According to this proposition, the cost of equity increases as a company uses debt financing to maintain a constant WACC. The risk of equity is contingent on business risk and financial risk. Business risk determines the cost of capital, while capital structure determines financial risk.

Mathematically, MM Proposition II without taxes implies that the cost of equity is a linear function of a company’s D/E ratio:

$$

r_e=r_0+(r_0-r_d)\frac{D}{E} $$

Where:

\(r_e\)= The cost of equity.

\(r_0\)= The cost of capital for a company financed only by equity.

\(r_d\)= The cost of debt.

\(D\)= The market value of debt.

\(D\)= The market value of equity.

From the formula above, the following must be true:

- Higher leverage (D/E) increases the cost of equity \((r_e)\) but does not alter the firm’s value or WACC.
- An increase in the cost of debt \((r_e)\) must precisely offset the higher use of lower-cost debt.

**Example: MM Proposition II Without Taxes**

Genghis Investment has an all-equity capital structure. Its characteristics are as follows:

- The expected operating income is $6,000.
- The cost of equity, which is also the WACC, is 12%.
- EBIT is perpetual.
- Genghis plans to issue $18,000 in debt at 6% to buy back $18,000 worth of its equity.

The value of Genghis and its cost of equity assuming MM Proposition II without taxes is *closest to*:

**Solution**

$$ V=\frac{EBIT}{r_{WACC}}=\frac{\$6,000}{0.12}=\$ 50,000 $$

When Genghis issues the debt, it pays 6% interest on the debt.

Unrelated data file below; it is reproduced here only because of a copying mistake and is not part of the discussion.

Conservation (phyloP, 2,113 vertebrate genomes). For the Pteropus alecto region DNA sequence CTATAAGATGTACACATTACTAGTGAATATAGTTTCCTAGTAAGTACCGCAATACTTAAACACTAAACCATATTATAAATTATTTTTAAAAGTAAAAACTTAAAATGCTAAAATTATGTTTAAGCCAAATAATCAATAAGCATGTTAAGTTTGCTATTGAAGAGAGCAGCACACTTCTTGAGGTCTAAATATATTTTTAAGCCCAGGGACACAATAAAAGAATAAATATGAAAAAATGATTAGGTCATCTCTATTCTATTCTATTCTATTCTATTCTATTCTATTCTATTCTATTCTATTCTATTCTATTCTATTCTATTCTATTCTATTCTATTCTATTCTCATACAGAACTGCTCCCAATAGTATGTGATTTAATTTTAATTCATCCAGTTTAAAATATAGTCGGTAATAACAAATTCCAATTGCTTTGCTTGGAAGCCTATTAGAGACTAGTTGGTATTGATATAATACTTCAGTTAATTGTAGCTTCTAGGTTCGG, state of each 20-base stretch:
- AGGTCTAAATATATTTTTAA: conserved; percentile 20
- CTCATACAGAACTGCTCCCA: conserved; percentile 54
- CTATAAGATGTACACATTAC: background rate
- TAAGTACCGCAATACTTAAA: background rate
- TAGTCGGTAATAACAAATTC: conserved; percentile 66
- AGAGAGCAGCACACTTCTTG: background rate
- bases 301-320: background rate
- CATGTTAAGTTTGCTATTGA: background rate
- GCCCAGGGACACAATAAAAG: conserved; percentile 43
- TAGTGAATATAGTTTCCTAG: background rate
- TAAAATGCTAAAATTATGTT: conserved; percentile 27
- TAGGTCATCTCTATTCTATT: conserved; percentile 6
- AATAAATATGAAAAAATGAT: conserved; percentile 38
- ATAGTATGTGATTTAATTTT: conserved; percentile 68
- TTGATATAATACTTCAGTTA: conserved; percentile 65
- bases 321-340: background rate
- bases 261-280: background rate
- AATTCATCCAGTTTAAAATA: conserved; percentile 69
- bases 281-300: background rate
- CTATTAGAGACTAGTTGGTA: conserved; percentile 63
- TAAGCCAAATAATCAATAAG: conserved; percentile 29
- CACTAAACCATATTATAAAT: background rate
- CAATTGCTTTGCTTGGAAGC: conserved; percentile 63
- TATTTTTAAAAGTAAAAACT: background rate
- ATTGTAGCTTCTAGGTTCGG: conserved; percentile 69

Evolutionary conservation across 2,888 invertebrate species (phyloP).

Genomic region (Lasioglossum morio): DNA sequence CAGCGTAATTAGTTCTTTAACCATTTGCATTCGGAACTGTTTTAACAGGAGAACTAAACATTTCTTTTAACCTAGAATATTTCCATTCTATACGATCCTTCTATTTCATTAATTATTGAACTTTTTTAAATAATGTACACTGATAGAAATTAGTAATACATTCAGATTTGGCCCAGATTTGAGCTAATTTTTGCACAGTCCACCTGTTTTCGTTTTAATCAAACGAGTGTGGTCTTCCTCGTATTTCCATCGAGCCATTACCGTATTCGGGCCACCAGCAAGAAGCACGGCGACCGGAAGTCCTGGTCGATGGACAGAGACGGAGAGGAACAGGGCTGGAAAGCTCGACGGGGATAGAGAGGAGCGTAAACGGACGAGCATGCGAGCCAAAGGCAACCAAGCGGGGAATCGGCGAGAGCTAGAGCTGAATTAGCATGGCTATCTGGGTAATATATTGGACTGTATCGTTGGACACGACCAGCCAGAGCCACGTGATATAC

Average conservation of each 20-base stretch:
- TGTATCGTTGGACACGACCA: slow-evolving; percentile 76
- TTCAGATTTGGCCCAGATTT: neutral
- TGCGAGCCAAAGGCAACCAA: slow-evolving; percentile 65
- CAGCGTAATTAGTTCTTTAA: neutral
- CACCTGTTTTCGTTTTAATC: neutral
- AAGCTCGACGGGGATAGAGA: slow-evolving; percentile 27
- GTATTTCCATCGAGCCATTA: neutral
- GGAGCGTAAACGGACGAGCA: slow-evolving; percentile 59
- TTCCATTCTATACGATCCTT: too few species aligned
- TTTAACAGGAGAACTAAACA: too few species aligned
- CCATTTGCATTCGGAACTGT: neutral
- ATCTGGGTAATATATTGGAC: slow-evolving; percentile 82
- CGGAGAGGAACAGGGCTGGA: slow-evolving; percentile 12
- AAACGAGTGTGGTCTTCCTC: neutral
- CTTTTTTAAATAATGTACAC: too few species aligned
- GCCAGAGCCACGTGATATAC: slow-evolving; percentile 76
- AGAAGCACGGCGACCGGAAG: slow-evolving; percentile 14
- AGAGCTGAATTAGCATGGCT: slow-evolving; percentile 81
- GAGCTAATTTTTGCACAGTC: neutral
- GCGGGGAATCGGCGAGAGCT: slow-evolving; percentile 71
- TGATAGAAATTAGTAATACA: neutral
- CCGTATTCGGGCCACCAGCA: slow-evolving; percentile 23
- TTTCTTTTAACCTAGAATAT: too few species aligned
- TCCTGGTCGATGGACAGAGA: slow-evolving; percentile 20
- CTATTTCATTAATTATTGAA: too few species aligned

$$ \text{Interest Payment}=0.06\left(\$18,000\right)=\$1,080 $$

Using the MM proposition II, the cost of Genghis’ equity is given by:

$$ r_e=r_0+(r_0-r_d)\frac{D}{E} $$

Where:

$$ E=V-D=\$50,000-\$18,000=\$32,000 $$

So,

$$ r_e=0.12+\left(0.12-0.06\right)\frac{\$18,000}{\$32,000}=0.15375=15.38\% $$

Genghis makes $1,080 to debtholders and \(\$6,000-1,080=\$4,920\) to equity holders. The value of debt is calculated as follows.

$$ V=D+E=\frac{\$1,080}{0.06}+\frac{\$4,920}{0.1538}=\$50,000 $$

A tax shield is the deliberate use of taxable expenses to offset taxable income. The interest expense on debt provides a tax shield that results in savings that enhance the value of a company. Ignoring the practical realities of bankruptcy and financial distress costs, the value of a company increases with increased debt levels. The level of tax benefit reduces the actual cost of debt.

Note that,

$$ \text{After-tax cost of debt}=\text{Before-tax cost of debt}\times(1-\text{marginal tax rate}) $$